“Blue Monday” is social media’s “most sad day.”

“Blue Monday” is social media’s “most sad day.”

Social media users have responded to “Blue Monday” in a variety of ways. Some have urged followers to “give a thought for those of us with birthdays today,” while others have slammed the idea as a fiction.

Experts have labeled today, January 16, as the “worst sad day of the year.”

Dr. Cliff Arnall, a psychologist, came up with the phrase “Blue Monday” and developed a formula to explain why the third Monday in January is particularly terrible.

It considers things like the typical length of time that New Year’s resolutions fail, bad weather, debt, the length of time since Christmas, and motivation levels.

While some people embrace the concept and look forward to the day, others claim it’s a marketing ploy that reinforces unfavorable mental health stereotypes.

Social media users react to 'Blue Monday' dubbed the 'most depressing day of the year'

To say a big gigantic f*** off to whoever invented it, I’m going to make it my job to be as toe-curlingly loud and uplifting as I can.

“Peace and goodwill for 2023.”

Another person remarked, “It’s officially Blue Monday, so give a thought to those who have a birthday on the most depressing day of the year.”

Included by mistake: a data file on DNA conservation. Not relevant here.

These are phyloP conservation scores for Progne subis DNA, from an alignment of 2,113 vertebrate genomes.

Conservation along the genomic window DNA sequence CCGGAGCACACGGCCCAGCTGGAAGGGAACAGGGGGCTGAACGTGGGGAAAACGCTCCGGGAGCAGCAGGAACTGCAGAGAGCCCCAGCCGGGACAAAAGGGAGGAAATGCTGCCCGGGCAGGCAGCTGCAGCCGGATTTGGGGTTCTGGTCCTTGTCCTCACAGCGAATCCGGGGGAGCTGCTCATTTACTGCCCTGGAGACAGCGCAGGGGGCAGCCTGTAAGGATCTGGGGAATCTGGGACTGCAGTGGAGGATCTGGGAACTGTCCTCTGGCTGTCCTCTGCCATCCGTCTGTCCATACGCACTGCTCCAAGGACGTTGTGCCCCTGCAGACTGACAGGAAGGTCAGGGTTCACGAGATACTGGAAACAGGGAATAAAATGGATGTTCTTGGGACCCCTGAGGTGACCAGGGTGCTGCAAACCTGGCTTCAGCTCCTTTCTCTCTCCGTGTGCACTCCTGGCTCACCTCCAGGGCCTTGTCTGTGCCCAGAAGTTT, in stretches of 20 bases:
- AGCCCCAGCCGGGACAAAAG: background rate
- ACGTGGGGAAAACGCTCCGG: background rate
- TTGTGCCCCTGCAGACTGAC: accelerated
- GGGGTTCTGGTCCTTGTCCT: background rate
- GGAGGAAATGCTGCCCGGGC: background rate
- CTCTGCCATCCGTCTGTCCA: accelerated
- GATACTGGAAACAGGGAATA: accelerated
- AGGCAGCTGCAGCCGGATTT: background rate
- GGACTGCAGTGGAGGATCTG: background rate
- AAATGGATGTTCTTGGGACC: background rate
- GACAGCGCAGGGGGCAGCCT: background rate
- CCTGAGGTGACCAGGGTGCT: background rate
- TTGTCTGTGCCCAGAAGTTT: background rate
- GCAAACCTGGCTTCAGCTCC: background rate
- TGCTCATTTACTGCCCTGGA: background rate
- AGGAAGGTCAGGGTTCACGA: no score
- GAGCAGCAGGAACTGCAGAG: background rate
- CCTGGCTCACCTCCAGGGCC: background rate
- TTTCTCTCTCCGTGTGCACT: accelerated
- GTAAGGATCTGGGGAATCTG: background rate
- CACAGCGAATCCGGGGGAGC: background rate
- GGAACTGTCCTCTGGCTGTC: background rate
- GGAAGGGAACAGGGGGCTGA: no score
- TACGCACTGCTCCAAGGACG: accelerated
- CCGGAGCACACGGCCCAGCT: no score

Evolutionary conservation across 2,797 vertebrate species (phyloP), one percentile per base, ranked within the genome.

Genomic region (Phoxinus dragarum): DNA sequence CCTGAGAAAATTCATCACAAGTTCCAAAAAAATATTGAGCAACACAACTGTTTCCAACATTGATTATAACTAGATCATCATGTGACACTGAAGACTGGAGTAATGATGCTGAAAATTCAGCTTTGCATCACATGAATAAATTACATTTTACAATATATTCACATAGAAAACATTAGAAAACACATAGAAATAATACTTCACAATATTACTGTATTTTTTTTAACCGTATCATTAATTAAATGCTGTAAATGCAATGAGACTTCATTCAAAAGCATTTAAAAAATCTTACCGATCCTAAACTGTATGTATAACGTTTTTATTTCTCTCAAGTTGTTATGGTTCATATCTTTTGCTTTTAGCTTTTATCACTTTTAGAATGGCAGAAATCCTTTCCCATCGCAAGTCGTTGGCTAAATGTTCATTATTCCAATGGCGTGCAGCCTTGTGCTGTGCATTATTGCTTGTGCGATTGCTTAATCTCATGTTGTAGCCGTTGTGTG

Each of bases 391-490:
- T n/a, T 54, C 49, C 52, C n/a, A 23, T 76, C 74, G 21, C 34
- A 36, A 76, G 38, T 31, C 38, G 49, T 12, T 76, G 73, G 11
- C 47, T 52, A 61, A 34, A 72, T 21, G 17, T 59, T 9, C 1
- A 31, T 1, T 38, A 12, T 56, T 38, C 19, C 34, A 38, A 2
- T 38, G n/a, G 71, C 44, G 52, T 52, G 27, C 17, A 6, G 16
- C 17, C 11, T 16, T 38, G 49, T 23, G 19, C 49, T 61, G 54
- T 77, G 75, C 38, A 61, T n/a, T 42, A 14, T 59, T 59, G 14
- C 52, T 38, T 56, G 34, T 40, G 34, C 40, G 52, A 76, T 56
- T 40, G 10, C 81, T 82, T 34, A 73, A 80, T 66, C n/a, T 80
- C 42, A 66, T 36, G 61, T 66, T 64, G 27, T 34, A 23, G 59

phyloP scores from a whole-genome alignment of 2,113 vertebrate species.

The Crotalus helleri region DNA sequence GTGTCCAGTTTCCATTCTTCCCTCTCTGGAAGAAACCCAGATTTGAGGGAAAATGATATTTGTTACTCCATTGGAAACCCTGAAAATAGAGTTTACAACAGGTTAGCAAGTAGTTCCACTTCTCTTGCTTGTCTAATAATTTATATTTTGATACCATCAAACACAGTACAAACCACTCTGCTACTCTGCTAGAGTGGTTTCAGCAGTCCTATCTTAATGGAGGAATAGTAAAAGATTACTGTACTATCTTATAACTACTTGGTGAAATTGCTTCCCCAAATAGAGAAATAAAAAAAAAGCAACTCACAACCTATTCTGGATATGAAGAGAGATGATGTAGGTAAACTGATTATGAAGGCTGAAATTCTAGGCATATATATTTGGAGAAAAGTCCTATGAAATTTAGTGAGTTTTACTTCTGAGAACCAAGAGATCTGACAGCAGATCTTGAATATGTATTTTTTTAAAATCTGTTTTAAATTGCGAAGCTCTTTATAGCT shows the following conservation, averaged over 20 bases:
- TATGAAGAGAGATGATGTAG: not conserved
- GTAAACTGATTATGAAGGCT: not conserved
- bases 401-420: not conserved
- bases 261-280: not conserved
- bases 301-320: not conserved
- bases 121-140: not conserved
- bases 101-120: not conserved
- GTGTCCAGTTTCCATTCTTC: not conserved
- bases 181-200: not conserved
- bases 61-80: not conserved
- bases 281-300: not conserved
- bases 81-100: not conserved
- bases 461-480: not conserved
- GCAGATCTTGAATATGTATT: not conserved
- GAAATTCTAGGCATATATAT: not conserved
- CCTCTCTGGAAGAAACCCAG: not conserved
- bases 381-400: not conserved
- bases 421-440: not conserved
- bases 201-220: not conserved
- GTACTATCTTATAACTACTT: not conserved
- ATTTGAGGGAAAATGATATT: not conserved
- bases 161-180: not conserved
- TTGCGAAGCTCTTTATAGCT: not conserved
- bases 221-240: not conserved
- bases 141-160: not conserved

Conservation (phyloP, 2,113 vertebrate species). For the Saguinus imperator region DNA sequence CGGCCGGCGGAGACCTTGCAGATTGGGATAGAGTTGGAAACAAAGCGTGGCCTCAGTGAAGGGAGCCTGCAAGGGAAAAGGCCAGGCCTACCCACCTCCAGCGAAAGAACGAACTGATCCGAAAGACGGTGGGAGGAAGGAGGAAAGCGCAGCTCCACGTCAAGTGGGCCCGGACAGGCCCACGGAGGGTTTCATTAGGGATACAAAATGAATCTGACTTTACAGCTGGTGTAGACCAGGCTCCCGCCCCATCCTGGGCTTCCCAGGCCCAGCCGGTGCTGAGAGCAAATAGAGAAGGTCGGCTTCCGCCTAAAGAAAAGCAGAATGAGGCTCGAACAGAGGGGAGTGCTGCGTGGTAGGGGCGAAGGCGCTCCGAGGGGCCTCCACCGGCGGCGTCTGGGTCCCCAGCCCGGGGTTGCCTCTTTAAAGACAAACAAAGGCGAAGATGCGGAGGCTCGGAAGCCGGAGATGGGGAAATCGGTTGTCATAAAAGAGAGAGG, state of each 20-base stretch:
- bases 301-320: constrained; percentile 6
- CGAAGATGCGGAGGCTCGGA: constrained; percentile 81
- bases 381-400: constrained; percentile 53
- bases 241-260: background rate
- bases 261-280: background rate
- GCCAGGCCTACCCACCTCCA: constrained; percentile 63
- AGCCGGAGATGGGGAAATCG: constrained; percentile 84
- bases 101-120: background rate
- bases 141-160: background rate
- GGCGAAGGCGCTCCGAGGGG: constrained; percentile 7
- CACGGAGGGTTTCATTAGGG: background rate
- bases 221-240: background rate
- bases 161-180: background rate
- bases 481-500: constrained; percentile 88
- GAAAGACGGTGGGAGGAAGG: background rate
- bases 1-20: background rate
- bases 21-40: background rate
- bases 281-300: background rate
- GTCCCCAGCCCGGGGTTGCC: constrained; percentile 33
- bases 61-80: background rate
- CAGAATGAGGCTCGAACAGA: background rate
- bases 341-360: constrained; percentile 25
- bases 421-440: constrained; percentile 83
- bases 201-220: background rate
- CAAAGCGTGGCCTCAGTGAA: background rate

Even the official Spice Girls twitter account today provided encouragement to the public by tweeting: “Keep smiling… all you need is positivity.”

Many people posted animal images in an effort to brighten up others.

However, charities are among those who claim they do not support Blue Monday.

“Bin off Blue Monday and celebrate #BrewMonday with us today instead,” read a tweet from the Samaritans.

“Blue Monday is nothing more than a made-up marketing ploy. Retweet to support us in rejecting the harmful stereotypes about mental health that it fosters.

Blue Monday is a fiction, according to the London Fire Brigade, which also noted that people might experience depression at any time of the year.

The winter months are when one in fifteen Britons experience depression and SAD.

The issue is thought to be connected to how the body reacts to light.

According to the dominant idea, the hypothalamus, a region of the brain, may become dysfunctional in the absence of sunlight.

This might affect how much melatonin, a hormone that induces sleep, is produced. People who have SAD produce more of it than usual.

Serotonin production may also be impacted, which would have a further negative effect on mood, hunger, and sleep.

Depression symptoms are also associated with low serotonin levels.

What assistance is offered?

For those who are struggling, there is the charity Samaritans.

According to Julie Bentley, chief executive of the Samaritans, “At Samaritans, we know how effective talking and listening can be, even if it is virtually.”

It’s about taking the time to listen and support one another; it doesn’t have to be a Monday or a cup of tea. It might help save a life.

You can contact the Samaritans for free and support at 116 123 or online at samaritans.org if you have been impacted by any of the topics discussed in this article.

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